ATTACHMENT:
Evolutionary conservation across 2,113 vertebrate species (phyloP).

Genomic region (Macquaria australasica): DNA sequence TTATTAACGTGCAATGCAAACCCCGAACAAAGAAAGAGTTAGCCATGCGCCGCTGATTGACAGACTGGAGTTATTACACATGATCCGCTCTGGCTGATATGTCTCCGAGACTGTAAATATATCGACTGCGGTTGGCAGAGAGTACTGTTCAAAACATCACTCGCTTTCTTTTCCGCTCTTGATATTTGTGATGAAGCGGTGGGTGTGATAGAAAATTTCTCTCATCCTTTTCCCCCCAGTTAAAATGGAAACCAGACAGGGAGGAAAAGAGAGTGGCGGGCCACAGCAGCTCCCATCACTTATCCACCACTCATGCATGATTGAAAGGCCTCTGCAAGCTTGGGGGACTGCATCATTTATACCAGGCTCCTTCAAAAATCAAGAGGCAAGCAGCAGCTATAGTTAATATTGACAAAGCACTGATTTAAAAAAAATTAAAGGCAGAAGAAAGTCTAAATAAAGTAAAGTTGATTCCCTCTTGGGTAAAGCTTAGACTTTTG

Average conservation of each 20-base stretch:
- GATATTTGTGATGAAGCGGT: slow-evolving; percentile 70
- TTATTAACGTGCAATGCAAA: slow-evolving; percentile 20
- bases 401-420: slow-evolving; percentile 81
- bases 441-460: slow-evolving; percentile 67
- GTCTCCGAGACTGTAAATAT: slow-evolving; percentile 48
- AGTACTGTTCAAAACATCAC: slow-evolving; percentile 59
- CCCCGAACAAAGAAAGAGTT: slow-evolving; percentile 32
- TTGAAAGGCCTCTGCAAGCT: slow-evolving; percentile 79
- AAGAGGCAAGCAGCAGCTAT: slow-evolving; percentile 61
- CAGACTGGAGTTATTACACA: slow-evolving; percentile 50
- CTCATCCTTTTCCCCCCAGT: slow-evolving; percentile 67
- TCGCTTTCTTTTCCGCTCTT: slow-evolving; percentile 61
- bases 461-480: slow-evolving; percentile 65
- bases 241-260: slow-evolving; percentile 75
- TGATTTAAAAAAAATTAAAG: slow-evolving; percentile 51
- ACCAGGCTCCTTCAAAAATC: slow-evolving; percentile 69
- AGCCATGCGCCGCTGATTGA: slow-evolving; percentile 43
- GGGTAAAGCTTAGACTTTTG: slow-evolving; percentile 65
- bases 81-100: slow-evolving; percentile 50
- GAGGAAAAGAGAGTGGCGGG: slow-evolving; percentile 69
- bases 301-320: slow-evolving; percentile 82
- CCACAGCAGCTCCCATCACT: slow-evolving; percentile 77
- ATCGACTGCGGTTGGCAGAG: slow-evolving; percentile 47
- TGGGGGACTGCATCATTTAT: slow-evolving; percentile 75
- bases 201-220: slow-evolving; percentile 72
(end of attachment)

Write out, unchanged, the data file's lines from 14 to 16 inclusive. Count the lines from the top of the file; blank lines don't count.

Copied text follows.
- CTCATCCTTTTCCCCCCAGT: slow-evolving; percentile 67
- TCGCTTTCTTTTCCGCTCTT: slow-evolving; percentile 61
- bases 461-480: slow-evolving; percentile 65